Wrongful Death Lawsuit Filed Over Wildfires

Firefighter walks in smoke
Firefighter walks in smoke from Texas Panhandle wildfires | Image by Texas A&M Forest Service/Facebook

Joyce Blankenship was inside her Stinnett, Texas, home on February 27 when a purportedly rotten utility pole cracked and snapped off at its base, starting the 687 Reamer Fire that subsequently merged with the Smokehouse Creek Fire to become the largest wildfire in Texas history.

The fires spread suddenly and rapidly, leaving Blankenship no time to escape. The flames eventually engulfed her home, once decorated with memories of her husband, children, and grandchildren, and the 83-year-old woman died.

Her son, Paul Blankenship, filed a wrongful death lawsuit against the power companies that have admitted to having a role in starting the blaze. The defendants include Xcel Energy Services, Southwestern Public Service Company, and Osmose Utilities Services.

“This lawsuit is necessary as a result of a preventable, massive wildfire that killed Joyce ‘Joy’ Blankenship, a mother and grandmother who was loved by all that had the fortune of knowing her,” reads the lawsuit.

The suit alleges that the energy companies responsible for inspecting, maintaining, and replacing the utility poles and power lines failed to comply with safety regulations and properly maintain the equipment.

Blankenship’s lawsuit is one of many that have begun to pile up following the historic wildfires.

A woman named Melanie McQuiddy filed a lawsuit against the same utility companies, claiming that the falling utility pole caused the fire that burned her house down.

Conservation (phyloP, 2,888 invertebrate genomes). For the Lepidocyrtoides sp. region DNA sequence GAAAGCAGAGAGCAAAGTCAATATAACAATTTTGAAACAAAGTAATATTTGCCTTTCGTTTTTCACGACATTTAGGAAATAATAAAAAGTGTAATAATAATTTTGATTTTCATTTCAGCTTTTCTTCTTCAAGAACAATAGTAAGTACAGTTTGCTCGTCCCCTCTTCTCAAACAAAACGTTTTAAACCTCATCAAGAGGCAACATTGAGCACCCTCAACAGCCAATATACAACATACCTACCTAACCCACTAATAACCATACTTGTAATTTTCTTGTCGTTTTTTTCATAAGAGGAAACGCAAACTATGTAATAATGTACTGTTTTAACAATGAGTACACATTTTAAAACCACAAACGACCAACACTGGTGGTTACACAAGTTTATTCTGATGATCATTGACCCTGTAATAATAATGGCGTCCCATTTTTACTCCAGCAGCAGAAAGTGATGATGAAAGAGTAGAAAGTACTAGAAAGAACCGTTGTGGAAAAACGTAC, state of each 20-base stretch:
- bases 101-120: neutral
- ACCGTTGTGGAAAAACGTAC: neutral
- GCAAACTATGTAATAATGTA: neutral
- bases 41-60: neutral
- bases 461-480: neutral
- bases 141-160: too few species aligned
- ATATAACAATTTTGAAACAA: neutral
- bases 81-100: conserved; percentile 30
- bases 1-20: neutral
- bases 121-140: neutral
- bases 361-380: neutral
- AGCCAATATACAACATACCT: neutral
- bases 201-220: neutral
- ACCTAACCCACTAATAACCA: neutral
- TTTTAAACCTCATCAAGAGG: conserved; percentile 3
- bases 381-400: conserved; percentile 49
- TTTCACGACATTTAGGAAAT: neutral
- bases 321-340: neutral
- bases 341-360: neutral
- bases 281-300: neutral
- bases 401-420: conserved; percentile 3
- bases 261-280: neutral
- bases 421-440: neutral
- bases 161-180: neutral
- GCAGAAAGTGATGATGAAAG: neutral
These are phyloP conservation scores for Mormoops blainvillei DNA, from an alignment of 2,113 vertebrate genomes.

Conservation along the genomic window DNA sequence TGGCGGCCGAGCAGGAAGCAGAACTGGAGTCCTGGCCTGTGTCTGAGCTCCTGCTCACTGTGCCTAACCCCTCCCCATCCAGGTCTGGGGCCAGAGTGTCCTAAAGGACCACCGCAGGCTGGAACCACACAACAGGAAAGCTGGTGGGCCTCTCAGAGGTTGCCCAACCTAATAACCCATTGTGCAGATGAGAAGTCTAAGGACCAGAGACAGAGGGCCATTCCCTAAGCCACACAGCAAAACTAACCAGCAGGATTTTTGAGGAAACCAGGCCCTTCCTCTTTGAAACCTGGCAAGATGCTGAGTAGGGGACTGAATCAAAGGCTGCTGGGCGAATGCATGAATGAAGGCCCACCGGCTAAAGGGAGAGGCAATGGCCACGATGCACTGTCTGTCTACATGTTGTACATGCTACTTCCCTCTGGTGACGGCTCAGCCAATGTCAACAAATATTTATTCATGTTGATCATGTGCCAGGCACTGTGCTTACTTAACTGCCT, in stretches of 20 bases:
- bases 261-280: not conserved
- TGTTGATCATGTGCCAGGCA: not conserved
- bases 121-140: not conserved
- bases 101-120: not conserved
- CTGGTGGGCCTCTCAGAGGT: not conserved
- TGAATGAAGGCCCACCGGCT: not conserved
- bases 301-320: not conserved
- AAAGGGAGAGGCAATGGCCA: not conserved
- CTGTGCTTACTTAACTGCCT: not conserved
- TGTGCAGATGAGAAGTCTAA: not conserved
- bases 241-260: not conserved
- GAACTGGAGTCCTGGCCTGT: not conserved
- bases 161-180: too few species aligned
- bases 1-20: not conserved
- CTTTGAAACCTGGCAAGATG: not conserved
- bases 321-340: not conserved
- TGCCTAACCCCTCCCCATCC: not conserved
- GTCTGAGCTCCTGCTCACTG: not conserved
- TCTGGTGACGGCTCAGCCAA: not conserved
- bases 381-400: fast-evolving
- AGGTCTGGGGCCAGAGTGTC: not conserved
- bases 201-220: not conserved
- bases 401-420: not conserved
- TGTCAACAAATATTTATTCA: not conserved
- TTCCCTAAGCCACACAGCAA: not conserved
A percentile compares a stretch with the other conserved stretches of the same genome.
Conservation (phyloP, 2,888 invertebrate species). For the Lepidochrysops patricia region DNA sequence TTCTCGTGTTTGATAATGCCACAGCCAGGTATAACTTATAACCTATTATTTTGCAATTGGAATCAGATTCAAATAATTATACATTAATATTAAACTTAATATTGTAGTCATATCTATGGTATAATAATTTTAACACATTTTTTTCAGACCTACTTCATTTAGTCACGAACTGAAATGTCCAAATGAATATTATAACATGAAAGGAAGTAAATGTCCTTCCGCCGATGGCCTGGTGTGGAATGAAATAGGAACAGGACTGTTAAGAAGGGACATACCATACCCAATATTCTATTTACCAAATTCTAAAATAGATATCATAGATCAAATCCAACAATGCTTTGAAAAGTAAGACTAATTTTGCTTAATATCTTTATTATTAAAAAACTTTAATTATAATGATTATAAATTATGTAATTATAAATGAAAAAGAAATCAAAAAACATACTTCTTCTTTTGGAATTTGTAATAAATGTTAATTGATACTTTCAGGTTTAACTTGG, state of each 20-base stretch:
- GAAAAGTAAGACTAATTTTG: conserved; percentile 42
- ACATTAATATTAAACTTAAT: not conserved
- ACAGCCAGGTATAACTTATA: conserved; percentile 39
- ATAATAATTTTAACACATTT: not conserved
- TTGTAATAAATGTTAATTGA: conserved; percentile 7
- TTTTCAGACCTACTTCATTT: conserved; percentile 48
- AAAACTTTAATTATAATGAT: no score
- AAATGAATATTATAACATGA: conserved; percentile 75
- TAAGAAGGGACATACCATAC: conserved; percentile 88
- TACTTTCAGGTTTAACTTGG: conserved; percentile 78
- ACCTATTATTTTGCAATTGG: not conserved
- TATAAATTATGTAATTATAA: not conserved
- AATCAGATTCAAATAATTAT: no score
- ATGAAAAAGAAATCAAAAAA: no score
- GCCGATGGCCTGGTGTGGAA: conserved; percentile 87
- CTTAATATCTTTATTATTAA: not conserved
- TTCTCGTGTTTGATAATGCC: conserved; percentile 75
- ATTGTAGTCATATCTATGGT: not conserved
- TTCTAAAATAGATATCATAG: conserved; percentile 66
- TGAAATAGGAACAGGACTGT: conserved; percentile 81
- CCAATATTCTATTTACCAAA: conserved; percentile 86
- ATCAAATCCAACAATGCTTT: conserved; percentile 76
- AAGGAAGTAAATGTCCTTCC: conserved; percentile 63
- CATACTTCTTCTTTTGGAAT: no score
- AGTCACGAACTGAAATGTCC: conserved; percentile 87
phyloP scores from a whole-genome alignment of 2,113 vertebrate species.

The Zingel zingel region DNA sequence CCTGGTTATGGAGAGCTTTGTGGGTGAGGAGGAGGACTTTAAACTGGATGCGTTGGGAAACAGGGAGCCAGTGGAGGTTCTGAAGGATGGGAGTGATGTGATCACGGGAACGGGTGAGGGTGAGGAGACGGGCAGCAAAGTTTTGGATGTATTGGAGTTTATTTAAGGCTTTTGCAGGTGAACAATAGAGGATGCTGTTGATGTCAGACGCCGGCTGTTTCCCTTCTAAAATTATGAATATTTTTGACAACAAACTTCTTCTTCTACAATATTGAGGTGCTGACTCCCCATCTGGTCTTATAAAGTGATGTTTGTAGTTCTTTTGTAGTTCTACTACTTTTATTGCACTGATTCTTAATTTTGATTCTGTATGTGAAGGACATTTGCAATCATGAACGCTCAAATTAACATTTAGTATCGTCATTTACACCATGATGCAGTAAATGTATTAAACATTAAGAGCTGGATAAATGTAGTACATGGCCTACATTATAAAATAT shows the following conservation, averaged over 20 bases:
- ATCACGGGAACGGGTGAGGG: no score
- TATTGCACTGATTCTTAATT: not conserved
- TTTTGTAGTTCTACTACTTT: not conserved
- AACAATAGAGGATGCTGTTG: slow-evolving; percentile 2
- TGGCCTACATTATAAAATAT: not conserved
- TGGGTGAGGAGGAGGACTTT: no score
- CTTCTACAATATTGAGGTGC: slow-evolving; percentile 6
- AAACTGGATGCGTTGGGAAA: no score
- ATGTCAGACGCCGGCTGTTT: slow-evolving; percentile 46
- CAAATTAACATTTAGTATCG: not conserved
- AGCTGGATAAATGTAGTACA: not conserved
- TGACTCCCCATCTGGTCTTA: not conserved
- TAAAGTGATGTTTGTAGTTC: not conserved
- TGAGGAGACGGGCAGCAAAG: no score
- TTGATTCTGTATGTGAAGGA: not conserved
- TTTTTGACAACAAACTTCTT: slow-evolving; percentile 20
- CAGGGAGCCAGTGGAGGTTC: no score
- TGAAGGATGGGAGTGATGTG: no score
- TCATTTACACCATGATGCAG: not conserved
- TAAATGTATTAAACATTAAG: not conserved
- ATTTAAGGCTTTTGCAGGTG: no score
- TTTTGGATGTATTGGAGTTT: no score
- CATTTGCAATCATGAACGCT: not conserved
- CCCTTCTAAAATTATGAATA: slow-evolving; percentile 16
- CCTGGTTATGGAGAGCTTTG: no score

Xcel Energy has admitted its involvement in the incident that led to the burning of over 1 million acres.

“Based on currently available information, Xcel Energy acknowledges that its facilities appear to have been involved in an ignition of the Smokehouse Creek fire,” the company said in a statement, according to The Texas Tribune.

Osmose CEO Mike Adams also spoke out, stating, “Osmose takes these allegations extremely seriously. We immediately launched an in-depth investigation, and we are committed to fully cooperating with any other local investigations into the cause of the fire. We stand by the quality and accuracy of our utility pole inspections,” reported CBS News Texas.

Blankenship was not the only death to result from the Panhandle wildfires. According to KFDA, Cindy Owen was a truck driver traveling through Pampa for work when she became stuck on the road, surrounded by fire. She left her vehicle in an attempt to find safety and was burned. She died as a result of her injuries.

Fritch Volunteer Fire Chief Zeb Smith was also killed in the fires after nine nonstop days of fighting the flames, per KFDA. Smith was the first to arrive at a call for a house fire and went inside to see if anyone needed help. He never came out, later dying at an area hospital.

In addition to human lives lost, thousands of cattle have also succumbed to the fires, which are now 100% contained, as reported by The Dallas Express.

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